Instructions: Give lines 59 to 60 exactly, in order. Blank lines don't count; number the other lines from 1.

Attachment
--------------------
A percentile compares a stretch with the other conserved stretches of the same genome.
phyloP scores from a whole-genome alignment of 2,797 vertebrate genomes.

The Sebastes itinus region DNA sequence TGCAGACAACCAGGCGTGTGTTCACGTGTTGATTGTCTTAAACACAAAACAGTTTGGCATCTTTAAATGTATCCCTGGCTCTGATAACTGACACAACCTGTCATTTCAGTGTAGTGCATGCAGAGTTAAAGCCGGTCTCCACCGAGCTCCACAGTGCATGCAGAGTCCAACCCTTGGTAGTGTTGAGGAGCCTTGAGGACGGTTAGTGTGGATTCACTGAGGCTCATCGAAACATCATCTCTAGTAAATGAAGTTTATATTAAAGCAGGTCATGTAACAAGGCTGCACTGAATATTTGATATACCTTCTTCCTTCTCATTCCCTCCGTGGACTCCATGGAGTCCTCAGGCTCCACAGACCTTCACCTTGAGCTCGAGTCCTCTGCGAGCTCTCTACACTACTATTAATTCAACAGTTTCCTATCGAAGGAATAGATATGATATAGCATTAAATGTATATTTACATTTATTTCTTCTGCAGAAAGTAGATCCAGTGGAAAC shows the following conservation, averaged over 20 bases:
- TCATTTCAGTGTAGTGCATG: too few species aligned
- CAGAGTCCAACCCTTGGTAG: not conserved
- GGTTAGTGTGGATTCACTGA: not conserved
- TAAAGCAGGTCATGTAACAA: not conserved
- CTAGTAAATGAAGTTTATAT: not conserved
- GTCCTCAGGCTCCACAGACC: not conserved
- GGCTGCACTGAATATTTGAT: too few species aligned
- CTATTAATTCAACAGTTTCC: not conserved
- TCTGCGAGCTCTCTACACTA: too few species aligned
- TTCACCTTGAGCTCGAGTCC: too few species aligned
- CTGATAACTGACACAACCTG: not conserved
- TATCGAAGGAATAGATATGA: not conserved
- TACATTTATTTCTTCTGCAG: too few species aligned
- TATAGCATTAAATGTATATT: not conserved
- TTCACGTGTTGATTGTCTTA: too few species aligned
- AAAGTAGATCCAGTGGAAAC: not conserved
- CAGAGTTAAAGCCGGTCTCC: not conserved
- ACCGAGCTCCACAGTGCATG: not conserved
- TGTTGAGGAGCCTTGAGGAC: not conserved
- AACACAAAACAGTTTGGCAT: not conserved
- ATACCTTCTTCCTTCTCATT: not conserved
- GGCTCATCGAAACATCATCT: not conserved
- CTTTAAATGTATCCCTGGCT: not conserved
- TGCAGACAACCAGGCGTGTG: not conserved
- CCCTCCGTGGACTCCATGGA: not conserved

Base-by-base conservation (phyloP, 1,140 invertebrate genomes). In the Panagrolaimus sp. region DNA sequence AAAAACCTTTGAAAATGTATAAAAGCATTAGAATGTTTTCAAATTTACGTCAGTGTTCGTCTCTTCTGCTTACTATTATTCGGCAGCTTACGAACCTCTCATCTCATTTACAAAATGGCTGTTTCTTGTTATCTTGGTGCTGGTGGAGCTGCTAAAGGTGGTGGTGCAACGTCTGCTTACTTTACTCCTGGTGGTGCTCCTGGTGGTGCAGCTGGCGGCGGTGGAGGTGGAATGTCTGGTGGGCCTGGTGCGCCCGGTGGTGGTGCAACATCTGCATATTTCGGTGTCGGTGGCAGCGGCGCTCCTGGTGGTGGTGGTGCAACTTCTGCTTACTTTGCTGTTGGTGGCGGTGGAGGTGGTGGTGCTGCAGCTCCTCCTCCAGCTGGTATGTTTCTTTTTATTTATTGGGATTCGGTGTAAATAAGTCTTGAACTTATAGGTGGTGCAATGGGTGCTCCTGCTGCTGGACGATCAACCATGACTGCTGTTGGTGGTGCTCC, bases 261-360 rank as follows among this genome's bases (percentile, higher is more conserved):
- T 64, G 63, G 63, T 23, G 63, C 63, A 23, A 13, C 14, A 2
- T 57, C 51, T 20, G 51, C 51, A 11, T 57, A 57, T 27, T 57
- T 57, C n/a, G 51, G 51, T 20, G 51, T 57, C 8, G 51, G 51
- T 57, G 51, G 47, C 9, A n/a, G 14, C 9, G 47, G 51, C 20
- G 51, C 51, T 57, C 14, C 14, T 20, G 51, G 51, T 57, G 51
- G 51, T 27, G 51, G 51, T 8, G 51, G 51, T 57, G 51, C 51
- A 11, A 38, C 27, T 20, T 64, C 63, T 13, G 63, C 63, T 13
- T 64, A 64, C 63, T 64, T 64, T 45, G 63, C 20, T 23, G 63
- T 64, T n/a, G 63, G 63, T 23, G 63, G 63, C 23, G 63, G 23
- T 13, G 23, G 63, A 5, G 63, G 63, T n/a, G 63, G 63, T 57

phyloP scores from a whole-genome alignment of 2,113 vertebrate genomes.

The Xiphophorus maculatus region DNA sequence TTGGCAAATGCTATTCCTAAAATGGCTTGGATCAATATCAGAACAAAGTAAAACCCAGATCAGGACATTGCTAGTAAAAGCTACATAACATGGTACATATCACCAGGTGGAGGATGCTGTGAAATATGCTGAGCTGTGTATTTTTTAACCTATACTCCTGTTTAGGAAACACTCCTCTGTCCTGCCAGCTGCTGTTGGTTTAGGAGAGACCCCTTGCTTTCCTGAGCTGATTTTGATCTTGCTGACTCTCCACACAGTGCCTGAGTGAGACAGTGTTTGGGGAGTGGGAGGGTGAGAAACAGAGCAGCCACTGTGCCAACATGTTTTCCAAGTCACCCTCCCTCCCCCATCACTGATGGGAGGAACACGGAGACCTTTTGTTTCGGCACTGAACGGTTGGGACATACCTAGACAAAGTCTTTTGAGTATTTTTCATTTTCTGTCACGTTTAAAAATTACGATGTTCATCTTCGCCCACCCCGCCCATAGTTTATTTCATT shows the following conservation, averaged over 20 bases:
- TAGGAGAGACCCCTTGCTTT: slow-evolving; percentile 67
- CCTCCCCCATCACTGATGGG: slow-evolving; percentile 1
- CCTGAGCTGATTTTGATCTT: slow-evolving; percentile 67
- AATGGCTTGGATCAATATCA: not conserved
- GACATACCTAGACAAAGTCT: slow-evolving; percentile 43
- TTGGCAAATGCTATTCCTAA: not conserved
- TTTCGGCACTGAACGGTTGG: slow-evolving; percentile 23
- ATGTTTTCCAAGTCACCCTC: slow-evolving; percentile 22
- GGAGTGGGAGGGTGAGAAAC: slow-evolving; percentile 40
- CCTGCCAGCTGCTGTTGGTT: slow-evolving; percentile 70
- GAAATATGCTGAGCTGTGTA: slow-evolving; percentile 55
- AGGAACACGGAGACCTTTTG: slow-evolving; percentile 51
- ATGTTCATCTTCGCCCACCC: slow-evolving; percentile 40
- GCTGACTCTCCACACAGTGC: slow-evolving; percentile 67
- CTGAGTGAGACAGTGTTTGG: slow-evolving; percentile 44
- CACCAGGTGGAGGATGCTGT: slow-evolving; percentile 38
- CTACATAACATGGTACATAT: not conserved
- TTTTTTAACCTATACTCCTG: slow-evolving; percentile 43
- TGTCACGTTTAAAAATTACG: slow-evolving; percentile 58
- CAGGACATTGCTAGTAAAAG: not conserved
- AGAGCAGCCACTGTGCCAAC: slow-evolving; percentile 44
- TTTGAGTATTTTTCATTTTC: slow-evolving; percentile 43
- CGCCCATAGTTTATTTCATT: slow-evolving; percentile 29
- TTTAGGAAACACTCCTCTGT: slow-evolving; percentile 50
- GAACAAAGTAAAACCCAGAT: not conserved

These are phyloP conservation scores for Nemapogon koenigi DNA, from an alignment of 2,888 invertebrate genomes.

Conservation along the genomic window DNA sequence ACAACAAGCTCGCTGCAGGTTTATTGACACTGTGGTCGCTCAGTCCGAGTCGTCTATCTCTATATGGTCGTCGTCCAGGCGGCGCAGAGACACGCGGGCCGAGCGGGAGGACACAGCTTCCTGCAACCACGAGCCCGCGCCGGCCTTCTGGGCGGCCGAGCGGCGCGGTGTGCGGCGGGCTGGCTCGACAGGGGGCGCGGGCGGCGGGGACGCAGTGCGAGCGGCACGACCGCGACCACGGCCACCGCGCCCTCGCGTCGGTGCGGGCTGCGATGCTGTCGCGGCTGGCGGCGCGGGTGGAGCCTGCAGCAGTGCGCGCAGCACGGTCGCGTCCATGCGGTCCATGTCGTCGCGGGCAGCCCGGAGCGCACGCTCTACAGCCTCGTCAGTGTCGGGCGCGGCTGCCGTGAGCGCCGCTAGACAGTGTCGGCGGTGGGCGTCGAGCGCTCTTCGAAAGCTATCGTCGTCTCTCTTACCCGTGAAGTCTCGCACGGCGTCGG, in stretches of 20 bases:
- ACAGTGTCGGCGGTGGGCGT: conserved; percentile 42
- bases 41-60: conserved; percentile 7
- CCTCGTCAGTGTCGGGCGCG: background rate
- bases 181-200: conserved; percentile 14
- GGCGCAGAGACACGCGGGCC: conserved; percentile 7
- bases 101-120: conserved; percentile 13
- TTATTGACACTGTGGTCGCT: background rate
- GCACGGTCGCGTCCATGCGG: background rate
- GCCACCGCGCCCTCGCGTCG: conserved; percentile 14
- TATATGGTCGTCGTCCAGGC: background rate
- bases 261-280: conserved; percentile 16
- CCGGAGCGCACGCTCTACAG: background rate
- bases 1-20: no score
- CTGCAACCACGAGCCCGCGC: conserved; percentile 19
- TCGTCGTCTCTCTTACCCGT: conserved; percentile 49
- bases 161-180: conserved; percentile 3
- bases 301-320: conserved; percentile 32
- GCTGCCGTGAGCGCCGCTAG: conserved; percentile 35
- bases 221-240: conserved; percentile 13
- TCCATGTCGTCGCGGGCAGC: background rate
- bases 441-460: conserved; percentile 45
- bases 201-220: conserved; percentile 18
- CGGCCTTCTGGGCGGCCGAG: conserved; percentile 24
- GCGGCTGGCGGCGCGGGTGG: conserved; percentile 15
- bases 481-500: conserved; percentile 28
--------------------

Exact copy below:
- TTTTTTAACCTATACTCCTG: slow-evolving; percentile 43
- TGTCACGTTTAAAAATTACG: slow-evolving; percentile 58